Leaning on the core company values is a key success factor for practicaly every team. When team members don’t exactly know what their goals are, when they’re not familiar the mission and vision of an organization and how it alignes with their work – it is time for a culture transformation process that starts with clarifying its core values.
Did you know that only 41% of U.S. employees strongly agree that they know what their company stands for, and only 27% of them agree that they believe in their organization’s values?
Not very encouraging data, if you ask us.
So, what can be done?
First of all, building an organizational culture starts by defining a set of core values, which should ecomaps everything from its talent management strategy to its employee recognition practices and customer experience programs.
Why should it be done?
Well, first thing first, a strong positive culture can enhance employee engagement by up to 30%! This, in turn, results in up to a 19% increase in operating income, and a 28% increase in earnings growth.
One should keep in mind that a strong, positive company culture is not just an adoption of desirable employee behavior. It is more a well-planned and rather detailed component of any business strategy.
Cultural environment – a key factor in employee productivity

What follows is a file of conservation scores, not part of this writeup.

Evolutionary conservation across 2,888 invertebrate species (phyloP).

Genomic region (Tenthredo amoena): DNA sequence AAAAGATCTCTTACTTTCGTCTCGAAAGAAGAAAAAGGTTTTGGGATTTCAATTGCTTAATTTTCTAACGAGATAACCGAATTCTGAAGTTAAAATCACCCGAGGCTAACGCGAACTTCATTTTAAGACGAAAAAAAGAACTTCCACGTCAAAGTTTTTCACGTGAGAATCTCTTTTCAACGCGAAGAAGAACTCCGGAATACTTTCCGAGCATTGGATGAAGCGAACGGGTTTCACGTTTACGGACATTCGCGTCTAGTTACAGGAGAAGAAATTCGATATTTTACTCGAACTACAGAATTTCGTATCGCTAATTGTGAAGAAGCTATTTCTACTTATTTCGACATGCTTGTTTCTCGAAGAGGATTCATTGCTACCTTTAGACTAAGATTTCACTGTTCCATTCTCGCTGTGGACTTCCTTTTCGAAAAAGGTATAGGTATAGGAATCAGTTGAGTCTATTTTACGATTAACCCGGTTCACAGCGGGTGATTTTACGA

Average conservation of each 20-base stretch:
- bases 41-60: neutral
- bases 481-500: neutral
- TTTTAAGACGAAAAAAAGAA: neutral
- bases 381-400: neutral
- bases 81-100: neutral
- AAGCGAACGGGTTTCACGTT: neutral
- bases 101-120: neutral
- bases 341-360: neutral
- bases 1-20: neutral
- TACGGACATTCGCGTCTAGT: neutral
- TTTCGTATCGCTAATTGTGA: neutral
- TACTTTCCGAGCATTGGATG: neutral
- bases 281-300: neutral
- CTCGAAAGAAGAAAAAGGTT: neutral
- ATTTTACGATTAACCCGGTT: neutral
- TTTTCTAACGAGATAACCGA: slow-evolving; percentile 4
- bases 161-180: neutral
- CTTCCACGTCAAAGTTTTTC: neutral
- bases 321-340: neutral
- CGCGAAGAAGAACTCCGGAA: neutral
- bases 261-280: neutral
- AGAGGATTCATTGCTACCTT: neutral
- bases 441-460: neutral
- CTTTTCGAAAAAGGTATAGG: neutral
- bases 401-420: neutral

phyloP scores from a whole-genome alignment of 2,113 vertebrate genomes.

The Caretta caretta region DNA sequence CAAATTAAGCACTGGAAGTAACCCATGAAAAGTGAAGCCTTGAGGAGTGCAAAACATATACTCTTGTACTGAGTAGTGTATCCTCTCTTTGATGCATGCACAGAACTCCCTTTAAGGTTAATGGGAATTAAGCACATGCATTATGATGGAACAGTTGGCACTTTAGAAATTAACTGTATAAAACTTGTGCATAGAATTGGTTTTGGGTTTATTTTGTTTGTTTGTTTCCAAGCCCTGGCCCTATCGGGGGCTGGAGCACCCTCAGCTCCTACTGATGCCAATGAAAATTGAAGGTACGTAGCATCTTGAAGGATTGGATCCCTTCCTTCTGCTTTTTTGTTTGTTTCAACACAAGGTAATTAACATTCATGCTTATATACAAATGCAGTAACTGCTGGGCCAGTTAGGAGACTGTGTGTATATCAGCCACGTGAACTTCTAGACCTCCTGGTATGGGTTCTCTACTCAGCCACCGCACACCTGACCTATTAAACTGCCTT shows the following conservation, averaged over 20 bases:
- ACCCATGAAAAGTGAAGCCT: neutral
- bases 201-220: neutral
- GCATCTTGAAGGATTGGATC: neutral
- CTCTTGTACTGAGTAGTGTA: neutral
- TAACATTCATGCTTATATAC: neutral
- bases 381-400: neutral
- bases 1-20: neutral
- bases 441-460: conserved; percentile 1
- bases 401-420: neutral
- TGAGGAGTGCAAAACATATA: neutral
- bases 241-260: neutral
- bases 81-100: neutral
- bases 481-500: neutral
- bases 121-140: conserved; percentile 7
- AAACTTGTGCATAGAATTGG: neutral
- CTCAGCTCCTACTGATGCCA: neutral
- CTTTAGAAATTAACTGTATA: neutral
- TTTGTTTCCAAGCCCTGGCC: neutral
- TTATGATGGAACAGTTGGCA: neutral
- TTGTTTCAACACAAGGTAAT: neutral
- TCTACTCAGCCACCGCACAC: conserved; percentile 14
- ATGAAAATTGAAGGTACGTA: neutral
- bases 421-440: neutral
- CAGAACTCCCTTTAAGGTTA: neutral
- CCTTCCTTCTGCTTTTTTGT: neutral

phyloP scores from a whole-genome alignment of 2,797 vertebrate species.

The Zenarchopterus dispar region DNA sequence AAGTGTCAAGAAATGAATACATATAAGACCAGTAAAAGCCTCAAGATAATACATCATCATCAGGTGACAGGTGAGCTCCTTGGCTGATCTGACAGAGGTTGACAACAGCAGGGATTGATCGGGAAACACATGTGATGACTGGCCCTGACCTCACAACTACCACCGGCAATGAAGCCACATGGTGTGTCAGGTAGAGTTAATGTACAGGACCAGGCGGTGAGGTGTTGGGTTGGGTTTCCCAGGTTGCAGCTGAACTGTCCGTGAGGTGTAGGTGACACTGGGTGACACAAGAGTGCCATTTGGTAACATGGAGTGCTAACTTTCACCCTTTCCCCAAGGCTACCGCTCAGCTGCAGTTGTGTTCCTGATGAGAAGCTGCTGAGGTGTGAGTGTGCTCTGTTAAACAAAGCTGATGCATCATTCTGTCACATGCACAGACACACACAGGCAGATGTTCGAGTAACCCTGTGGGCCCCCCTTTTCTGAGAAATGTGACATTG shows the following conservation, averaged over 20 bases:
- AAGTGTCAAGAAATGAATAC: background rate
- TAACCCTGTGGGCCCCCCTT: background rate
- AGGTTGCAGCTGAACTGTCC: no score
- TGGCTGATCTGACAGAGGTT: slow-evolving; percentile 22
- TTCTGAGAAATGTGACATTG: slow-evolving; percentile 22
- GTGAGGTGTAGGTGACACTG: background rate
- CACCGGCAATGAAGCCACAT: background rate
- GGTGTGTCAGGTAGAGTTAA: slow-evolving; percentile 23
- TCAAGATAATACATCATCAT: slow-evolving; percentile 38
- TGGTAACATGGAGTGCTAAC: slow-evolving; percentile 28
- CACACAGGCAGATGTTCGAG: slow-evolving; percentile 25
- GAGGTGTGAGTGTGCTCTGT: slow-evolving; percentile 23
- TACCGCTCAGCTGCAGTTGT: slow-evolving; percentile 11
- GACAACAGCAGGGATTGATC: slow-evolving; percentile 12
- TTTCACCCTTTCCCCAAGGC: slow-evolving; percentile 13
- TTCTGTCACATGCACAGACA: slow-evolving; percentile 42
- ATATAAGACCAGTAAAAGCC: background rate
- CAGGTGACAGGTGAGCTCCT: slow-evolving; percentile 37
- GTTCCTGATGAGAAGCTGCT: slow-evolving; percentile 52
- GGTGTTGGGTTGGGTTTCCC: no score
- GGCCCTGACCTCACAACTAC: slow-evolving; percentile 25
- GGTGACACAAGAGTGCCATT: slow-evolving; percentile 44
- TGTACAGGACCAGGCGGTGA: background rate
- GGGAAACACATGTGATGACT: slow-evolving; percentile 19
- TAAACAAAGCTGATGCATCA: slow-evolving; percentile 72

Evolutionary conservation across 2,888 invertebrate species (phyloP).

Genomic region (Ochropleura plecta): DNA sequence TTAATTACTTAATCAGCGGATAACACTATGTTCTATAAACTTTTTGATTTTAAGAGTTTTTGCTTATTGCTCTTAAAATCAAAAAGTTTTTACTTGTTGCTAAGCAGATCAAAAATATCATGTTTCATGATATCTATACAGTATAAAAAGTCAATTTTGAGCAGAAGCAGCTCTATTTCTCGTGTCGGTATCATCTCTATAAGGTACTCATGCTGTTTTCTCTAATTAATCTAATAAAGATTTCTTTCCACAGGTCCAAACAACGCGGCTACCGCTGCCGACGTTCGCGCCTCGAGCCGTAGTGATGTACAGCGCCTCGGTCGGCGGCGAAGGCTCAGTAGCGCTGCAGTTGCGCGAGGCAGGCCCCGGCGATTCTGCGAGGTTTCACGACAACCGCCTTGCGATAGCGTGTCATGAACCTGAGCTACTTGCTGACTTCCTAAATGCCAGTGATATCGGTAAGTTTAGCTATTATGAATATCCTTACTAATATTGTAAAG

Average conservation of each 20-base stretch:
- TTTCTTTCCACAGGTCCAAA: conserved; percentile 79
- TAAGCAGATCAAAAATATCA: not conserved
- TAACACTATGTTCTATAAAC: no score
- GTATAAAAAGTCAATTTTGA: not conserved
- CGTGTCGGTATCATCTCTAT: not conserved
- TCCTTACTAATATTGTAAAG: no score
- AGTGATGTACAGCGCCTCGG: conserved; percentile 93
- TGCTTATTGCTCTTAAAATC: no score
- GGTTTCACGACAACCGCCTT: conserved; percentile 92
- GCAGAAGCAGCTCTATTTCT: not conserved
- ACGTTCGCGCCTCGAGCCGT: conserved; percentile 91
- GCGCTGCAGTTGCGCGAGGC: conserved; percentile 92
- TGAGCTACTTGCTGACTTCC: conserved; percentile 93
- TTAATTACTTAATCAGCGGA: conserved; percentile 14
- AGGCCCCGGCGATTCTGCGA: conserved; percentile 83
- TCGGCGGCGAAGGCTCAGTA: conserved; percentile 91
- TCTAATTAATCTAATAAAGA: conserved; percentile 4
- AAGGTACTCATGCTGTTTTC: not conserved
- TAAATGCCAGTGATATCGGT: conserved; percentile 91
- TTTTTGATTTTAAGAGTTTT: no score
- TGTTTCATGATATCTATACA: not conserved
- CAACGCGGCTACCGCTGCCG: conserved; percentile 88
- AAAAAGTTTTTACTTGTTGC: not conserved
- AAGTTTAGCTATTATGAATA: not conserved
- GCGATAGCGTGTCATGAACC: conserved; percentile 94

Without a shadow of a doubt – exceptional communication, continuous training, and fair accountability (all employees are held to equal expectations) are key to a five-star company’s culture. That, on the other hand, can bring superior employee productivity. Also, mutual respect among team members and management is a must (and a part of a solid company’s culture).
The truth is that quality workers expect a team-based culture and job security, including fair compensation and benefits. However, culture is a difficult thing to define or quantify. The best thing would be to consider an organizational culture a sort of a black box – containing key values, symbols, meanings, beliefs, assumptions, and expectations that organizational members share.
So, what does an ideal company culture look like?
Unfortunately, there is no single model that is the holy grail of the best company culture. The only thing we can rely on, are good practices that then lead to results.
For example, flexible start times and schedules correlate well with better employee performance and happiness. Organizations that offer generous maternity and paternity leave and other benefits – enjoy better employee retention.
On the other hand, badly conceived and implemented company culture creates opportunities for unethical workplace behavior. This often manifests through managers that go by the “do as I say, not as I do” catchphrase. With this attitude, they don’t contribute much to any positive results and can discourage possible improvements.
It is only fair to conclude that a strong and accommodating (plus, globally conscious) workplace culture brings in employees who want to do a good job and leave things better than they found it. Because, believe it or not, the workplace can be a viable environment for fostering social change!
Values and profit